Tuesday, 12 April 2016

Race to Cradock - Predikantskop to Brosterlea.

As we neared the top of the Predikantskop climb we got above the mist and while I hoped we had seen the last of it I knew the road dropped down a few kilometres ahead and the mist was probably up for an encore. Still, I was hopeful. There was nothing to suggest that mist lurked in the valley ahead. And why would there have been any evidence either way? In the city, suburbs, and peri-urban areas we are able to distinguish nighttime visibly based on how light is transmitted. It is fairly obvious when there is mist - street light, house lights, security lights etcetera show as a haze and in extreme cases mist blocks out the light that we expect to see. In the vast expanse of the Eastern Cape there are not a lot of lights. There were certainly no lights ahead of us and I had no expectation that there should have been any.

As the road dipped we dropped into as thick a mist as you can imagine. The road was steep and I struggled to make out a safe riding line. Before long I could see no more that 5 metres ahead. My headlight revealing little more than a blob of brightly illuminated water vapour, and even that was obscured by my clouded up glasses.

Casper, more comfortable in the reduced visibility was far ahead and I hoped he had remembered that we needed to turn right at the bottom of the hill.

I rode slowly, my left hand grasping a chunk of brake lever, my right hand desperately tried to keep my glasses functional and I started wondering about the mist. Or was it fog, what's the difference? I had heard it said that, aeronautically speaking, fog reduces visibility to under 1 kilometre while mist is less dense and reduces it to a few kilometres. Hmm... That all sounds a bit iffy unless you are pointing an Airbus A340 at a runway threshold. Closing at 260 km/h that distinction is significant. For terrestrial purposes the borderline is around 180 metres. At my speed, a paltry 15 km/h, I battled to see the road under my tyres! So this was fog. Bad fog.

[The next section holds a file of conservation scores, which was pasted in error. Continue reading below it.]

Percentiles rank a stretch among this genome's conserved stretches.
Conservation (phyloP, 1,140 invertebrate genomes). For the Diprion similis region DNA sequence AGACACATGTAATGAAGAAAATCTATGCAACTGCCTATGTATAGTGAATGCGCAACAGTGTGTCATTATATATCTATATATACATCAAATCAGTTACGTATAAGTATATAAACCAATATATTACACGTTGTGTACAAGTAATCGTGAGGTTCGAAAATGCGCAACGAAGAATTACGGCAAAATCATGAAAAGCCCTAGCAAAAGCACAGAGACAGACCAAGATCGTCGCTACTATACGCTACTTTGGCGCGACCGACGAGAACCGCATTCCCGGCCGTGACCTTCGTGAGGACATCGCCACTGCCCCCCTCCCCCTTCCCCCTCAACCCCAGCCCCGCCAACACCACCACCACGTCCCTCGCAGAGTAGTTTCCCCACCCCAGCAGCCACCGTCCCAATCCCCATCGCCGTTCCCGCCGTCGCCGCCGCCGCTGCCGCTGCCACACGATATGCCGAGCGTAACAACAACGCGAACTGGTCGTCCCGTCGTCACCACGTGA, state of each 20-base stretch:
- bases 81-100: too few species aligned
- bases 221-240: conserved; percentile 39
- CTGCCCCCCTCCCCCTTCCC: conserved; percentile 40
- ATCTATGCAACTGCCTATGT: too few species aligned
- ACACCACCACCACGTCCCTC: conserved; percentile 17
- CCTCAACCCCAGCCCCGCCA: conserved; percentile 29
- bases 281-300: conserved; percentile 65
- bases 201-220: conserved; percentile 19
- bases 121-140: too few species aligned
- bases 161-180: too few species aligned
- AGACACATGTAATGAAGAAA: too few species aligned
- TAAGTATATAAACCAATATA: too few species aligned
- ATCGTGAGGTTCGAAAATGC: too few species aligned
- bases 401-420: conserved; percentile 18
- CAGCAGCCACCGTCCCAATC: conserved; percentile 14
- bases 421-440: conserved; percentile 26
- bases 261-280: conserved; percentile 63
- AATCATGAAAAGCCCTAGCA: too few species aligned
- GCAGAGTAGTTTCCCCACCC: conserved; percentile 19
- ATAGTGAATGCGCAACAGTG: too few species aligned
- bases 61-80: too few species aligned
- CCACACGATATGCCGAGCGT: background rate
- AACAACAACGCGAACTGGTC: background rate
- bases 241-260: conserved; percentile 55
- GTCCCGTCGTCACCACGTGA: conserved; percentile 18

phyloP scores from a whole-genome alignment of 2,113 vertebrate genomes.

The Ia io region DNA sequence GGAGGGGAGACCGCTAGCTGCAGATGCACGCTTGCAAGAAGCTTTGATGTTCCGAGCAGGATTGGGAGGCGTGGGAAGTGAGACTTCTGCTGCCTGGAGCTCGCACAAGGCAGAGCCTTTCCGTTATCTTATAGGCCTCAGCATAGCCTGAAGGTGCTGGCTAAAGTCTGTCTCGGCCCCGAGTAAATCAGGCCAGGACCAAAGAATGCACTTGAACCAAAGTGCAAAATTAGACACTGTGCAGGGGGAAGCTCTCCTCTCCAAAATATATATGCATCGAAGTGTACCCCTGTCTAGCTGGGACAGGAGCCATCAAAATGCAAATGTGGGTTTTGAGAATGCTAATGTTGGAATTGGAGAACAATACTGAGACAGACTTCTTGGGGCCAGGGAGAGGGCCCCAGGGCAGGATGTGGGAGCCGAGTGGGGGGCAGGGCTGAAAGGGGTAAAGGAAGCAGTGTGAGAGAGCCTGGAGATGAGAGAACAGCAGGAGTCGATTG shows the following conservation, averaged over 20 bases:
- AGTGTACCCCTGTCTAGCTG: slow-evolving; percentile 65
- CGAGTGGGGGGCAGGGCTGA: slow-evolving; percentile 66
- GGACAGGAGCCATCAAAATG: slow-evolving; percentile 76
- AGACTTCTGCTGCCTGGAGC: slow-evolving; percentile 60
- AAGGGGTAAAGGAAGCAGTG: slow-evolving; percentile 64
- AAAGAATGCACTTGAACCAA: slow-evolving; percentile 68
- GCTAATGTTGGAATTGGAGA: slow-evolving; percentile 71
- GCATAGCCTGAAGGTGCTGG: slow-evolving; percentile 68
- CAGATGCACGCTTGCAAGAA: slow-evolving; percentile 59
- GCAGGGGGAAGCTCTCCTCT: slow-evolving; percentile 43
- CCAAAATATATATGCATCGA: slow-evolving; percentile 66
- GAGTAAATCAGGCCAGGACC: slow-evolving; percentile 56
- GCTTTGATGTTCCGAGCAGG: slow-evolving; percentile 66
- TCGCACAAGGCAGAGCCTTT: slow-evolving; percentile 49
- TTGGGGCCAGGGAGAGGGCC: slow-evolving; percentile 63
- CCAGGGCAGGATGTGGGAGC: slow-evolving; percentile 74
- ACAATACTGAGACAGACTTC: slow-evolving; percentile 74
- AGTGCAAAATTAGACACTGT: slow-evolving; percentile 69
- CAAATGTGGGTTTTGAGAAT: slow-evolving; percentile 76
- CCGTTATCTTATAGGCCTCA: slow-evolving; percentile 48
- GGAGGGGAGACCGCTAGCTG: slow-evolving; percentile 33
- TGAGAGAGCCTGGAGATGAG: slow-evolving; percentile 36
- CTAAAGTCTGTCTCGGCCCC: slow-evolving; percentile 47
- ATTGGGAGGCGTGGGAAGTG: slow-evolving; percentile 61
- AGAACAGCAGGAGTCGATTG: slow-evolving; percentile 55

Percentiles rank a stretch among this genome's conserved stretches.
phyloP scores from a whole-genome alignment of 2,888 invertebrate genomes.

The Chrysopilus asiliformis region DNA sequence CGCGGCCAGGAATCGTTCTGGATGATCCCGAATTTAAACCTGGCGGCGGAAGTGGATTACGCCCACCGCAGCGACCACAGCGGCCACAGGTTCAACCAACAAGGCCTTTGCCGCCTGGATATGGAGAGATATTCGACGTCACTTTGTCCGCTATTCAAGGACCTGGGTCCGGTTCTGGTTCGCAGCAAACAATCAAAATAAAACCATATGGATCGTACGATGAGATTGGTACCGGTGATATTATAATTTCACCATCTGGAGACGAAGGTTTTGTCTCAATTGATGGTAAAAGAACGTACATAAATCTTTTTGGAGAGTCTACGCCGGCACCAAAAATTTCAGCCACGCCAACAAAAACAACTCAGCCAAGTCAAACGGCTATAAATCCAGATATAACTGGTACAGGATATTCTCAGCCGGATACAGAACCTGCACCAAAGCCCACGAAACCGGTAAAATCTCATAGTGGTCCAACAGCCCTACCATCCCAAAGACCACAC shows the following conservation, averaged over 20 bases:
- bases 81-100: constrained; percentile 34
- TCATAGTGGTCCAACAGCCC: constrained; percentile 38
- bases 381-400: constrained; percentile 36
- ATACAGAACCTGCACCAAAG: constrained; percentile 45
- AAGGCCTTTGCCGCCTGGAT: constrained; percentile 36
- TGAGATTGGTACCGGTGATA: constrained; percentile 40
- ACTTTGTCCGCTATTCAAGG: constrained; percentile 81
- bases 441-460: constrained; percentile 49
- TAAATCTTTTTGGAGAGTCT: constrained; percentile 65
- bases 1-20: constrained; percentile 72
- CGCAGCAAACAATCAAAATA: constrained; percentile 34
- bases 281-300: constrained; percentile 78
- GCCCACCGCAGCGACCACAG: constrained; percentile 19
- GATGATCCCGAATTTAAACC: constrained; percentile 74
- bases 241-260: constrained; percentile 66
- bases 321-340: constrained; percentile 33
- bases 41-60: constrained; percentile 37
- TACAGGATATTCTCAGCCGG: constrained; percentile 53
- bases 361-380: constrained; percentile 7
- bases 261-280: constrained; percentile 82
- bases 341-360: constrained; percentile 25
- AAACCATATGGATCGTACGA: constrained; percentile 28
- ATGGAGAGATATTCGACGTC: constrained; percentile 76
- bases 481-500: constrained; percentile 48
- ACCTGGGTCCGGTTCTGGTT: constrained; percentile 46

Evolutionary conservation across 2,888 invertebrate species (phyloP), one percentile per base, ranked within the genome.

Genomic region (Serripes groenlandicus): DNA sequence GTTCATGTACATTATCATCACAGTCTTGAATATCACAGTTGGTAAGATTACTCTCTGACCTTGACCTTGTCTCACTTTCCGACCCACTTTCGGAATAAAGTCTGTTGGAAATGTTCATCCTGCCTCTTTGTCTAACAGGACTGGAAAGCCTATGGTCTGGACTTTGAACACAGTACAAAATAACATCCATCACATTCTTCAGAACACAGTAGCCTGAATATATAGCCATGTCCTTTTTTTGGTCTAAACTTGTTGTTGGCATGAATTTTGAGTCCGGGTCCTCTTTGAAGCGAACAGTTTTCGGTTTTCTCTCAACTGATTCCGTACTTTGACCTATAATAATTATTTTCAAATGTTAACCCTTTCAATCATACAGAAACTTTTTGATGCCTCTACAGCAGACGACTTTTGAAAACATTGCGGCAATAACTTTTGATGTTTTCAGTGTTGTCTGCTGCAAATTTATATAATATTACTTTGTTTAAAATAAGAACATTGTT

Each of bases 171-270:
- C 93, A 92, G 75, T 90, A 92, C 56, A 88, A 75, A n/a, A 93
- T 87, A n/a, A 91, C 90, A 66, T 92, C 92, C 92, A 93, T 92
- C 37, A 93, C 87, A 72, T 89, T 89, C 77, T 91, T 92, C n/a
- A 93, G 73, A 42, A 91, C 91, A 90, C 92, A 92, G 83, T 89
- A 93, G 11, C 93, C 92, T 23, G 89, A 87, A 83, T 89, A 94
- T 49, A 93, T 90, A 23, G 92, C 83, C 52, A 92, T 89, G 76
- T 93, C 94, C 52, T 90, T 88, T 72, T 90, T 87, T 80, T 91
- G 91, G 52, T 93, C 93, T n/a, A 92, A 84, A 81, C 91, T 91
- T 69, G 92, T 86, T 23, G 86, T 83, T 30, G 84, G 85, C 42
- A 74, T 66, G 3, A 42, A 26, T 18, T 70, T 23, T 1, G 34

The road flattened out and I started looking for the turn. The fog was so thick that it would have been easy to miss the turn. I made a point of riding on the right hand side of the road so that I would see it. A halo of light up ahead resolved into Casper. He was waiting at the intersection.

From the turnoff we climbed sufficiently for the fog to thin out so that visibility improved to almost 50 metres, as long as I kept my glasses clear.

So far we had managed to steer clear of the sleep monsters which was a good thing - the saturating fog would have made a roadside nap as miserable an experience as you could image. Sleep monsters - falling asleep while riding- was a real possibility on the section leading up to Brosterlea. It is a long section of road that requires no thought. You simply pedal along for an hour or two. The lack of stimulation coupled with a lack of sleep the perfect recipe for nodding off. The fog added to the lack of stimulation with only the occasional road sign popping through the curtain of fog.

I am big on navigational detail. As I recalled that section it had two district roads coming in from the left and the right hand intersection at Brosterlea is a short distance after the second left. Well, I got that wrong. I now know that there are three roads joining from the left and the third is a long way from the second. Mercifully, Brosterlea was a short distance beyond the third. The distance between the second and third teased relentlessly. Hopeful glows turned into boring road signs. A left bend here a right bend there and an occasional reflective farm sign. But not a single visible light the whole way.

Casper and I weren't talking much. We were tired and were each doing what we could to keep the sleep monsters at bay.

At the point where tedium had me ready to poke my head through the spokes and give the wheel a good spin to cut off my own head, the sign we sought finally emerged. Minutes later we had our bikes propped up against the wall of the cottage at Brosterlea and thoughts of hot tea and food supplanted the misery of pedalling through the fog.

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